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Title: Conservation and habitat requirements of the large heath butterfly (Coenonympha tullia)
Author: Wainwright, David.
ISNI:       0000 0001 3550 5437
Awarding Body: University of Sunderland
Current Institution: University of Sunderland
Date of Award: 2005
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In recent years, the large heath butterfly has undergone a considerable decline throughout much of its European range. In consequence the species is now classified as vulnerable in a European context, although the butterfly is still locally common in northern parts of the United Kingdom. The majority of English colonies are located on expanses of blanket bog in the county of Northumberland, although recent extensive surveys have shown that substantial numbers of colonies have been lost from this area within the last twenty years. C. tullia is one of only four butterfly species with a southern limit to its British distribution, suggesting that climatic change may constitute an additional threat to that faced by many other butterfly species, namely habitat destruction. This thesis consists of an autecological study of C. tullia. Research showed that adult butterflies were most abundant in areas where vegetation was relatively short and sparse. Females oviposited more frequently in short, sparse vegetation than they did elsewhere, suggesting that observed female microdistributions may be consequential of their ovipositional requirements. It is suggested that eggs laid within such areas will experience warmer micro climatic conditions than those laid in taller vegetation, as will resultant larvae. Most sources in literature suggest that large tussocks of the foodplant hare's-tail cotton grass (Eriophorum vaginatum) (L.) are an important requirement of the species. The current study shows that large tussocks are of much lesser importance than previously assumed on sites that are not prone to flooding. The efficacy of heather cutting as a habitat management strategy was investigated. Higher numbers of male butterflies were recorded in cut areas, while the oviposition rates of females within cut areas were higher than in uncut controls. It is therefore suggested that heather cutting renders overgrown habitat more suitable for adult butterflies, and would therefore constitute an effective conservation management strategy on certain sites.The mobility of adult butterflies was investigated. Males were found to move for greater distances than females, and were found to be capable of dispersion between sites separated by 500m of unsuitable habitat. Females were found to be extremely sedentary, and no between-site movements were detected. It is therefore suggested that gene flow between populations at Border Mire sites is probable, although colonisation of remote sites is not. A series of absolute population estimates were made at three study sites. These data were significantly related to same-day relative estimates made using transect counts, although the relationship was not sufficiently close to confidently predict absolute values from transect counts alone. However, were more time devoted to a similar study, it is probable that this outcome could be achieved. The annual abundance at each site was calculated for each of the flight periods 1999-2001 inclusive. A life table study, investigating mortality in the pre-adult phases, was undertaken. Essentially, this study revealed that egg mortality and pupal mortality rates were both low, while larval mortality, particularly of the first instar was relatively high. Causes of mortality were not confirmed. Dissection of freshly emerged females suggested that females are probably capable of producing 65-90 eggs during their lifetimes. Adult feeding behaviour was studied. The preferred nectar source of both sexes was cross-leaved heath (Erica tetralix) (L.), although other nectar sources were also used. A study of post-copulatory behaviour revealed that females commenced oviposition prior to feeding. The importance of nectar to the butterfly was investigated by means of a trial using captive female butterflies. A group of females provided with food in the form of sucrose solution produced a similar number of eggs to a group of identical size provided only with water, suggesting that nectar availability is of less importance than has been shown for some other butterfly species.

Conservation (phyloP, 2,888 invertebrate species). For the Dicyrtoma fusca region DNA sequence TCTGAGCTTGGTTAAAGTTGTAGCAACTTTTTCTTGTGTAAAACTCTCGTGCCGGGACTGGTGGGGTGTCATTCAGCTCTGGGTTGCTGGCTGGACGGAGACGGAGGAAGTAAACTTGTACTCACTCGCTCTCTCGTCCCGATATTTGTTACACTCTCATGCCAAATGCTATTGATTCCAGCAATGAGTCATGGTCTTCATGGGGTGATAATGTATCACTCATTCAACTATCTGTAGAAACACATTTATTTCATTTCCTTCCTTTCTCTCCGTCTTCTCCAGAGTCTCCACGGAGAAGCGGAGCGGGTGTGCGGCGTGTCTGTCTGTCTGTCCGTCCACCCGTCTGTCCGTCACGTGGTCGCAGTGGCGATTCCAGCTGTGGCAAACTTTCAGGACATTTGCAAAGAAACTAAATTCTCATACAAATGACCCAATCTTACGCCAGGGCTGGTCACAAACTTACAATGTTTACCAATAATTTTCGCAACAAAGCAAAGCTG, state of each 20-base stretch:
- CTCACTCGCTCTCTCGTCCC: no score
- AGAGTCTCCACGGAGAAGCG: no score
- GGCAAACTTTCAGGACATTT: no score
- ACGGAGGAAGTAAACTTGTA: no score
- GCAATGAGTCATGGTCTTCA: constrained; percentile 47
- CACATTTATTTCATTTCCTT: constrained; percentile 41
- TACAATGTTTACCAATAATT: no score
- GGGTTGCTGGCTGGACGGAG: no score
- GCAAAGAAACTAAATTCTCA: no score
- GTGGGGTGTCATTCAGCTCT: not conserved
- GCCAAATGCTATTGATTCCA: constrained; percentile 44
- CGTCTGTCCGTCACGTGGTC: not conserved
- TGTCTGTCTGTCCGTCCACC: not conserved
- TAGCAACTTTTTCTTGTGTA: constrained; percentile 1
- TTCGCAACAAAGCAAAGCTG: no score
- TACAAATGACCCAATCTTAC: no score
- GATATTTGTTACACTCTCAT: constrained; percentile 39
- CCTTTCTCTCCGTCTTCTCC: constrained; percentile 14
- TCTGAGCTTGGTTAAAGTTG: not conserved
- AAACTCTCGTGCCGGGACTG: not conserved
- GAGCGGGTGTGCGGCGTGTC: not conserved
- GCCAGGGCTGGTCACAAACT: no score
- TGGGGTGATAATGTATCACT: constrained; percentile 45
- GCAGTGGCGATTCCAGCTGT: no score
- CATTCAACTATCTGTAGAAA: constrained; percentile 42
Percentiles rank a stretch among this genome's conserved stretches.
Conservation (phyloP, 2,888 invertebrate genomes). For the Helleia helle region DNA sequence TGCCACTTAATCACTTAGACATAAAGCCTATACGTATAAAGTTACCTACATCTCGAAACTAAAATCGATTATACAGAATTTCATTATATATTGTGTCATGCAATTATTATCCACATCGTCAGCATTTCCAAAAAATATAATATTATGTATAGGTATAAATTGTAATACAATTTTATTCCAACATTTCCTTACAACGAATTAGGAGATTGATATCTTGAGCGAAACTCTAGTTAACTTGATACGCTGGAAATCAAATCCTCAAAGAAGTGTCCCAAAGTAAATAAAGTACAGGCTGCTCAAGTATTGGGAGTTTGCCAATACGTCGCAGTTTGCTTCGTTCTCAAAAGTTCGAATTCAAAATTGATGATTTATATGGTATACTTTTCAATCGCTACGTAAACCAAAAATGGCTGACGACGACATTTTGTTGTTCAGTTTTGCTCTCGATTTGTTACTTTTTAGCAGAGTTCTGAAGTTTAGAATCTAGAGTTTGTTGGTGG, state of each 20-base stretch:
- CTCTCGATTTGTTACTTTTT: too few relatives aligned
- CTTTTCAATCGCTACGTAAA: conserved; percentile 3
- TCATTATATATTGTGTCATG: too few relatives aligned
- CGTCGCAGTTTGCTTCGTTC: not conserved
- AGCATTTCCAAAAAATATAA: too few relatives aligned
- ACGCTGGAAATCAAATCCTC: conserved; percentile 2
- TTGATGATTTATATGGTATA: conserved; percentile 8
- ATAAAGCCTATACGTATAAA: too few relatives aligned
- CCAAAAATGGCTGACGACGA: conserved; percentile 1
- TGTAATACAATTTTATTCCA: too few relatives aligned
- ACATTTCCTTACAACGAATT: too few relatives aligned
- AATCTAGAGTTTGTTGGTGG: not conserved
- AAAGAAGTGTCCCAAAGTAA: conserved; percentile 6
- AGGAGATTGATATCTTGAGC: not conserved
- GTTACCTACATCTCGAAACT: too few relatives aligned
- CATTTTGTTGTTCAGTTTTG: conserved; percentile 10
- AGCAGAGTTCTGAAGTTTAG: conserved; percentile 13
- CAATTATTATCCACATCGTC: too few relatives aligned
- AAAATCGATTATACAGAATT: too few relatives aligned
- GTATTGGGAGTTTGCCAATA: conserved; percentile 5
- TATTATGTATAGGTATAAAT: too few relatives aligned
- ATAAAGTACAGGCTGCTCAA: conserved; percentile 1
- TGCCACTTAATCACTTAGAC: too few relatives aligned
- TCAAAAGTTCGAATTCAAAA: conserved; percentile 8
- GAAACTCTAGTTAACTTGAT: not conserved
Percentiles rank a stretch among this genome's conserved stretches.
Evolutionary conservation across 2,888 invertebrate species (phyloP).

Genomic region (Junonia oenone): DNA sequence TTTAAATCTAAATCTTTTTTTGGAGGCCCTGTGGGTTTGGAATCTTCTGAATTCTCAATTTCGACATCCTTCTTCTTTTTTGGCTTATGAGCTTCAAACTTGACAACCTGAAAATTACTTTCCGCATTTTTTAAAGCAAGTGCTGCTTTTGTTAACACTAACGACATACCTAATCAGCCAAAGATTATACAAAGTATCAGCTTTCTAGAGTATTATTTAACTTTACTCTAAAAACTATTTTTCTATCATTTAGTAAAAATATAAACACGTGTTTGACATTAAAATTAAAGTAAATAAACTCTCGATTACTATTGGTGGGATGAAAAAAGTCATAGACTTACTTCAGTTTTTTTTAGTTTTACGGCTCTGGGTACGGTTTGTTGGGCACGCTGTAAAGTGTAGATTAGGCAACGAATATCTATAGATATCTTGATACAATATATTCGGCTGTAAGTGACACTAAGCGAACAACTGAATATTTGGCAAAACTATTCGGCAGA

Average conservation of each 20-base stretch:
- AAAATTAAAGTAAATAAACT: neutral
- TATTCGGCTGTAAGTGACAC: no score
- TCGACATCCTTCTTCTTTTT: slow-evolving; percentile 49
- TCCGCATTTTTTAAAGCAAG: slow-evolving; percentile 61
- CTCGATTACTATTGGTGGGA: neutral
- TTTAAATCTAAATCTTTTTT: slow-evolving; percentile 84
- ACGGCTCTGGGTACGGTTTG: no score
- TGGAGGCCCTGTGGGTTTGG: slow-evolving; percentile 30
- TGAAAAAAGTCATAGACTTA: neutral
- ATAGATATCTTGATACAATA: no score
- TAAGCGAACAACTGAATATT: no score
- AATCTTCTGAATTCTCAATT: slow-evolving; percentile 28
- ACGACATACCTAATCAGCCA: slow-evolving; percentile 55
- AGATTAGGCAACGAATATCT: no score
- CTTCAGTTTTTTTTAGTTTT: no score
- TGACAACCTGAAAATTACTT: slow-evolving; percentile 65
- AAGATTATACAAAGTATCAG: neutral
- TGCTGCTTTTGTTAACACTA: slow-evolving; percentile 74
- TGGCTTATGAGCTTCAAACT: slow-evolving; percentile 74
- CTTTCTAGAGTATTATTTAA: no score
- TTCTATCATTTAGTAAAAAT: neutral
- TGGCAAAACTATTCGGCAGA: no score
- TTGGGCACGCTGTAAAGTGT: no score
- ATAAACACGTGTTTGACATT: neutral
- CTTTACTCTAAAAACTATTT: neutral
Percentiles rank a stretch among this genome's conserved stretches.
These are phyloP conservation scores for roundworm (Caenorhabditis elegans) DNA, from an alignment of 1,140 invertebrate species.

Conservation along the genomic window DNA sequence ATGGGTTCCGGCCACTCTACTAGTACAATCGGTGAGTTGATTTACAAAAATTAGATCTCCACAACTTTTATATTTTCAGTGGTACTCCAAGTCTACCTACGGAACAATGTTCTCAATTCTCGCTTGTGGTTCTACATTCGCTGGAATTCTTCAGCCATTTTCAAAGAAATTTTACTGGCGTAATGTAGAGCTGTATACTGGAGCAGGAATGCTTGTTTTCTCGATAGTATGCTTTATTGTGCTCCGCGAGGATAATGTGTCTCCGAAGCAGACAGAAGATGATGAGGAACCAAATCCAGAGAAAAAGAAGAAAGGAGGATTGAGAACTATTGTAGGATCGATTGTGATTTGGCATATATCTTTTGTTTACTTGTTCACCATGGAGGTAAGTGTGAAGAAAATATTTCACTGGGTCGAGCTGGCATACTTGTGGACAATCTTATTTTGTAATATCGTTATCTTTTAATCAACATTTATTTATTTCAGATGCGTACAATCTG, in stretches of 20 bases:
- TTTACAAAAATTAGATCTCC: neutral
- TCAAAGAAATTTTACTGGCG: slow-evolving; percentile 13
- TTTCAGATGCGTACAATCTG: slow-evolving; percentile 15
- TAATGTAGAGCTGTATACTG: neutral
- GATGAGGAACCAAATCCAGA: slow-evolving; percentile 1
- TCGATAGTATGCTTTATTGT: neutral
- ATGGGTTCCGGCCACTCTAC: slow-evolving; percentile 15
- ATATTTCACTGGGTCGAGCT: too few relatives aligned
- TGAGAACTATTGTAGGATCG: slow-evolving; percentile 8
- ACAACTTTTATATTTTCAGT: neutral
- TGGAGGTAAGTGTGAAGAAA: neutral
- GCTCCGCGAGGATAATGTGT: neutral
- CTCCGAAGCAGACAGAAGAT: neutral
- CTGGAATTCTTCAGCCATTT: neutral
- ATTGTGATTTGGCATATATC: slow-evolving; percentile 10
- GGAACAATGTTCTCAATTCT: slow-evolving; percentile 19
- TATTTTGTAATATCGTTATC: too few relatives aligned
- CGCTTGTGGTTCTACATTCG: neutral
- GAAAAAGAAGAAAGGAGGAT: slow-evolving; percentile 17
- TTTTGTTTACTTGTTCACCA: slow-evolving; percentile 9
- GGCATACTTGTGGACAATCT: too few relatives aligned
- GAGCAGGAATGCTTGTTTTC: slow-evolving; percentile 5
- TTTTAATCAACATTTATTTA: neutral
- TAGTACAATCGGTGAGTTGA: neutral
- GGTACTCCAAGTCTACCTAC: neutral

Supervisor: Not available Sponsor: Not available
Qualification Name: Thesis (Ph.D.) Qualification Level: Doctoral
EThOS ID:  DOI: Not available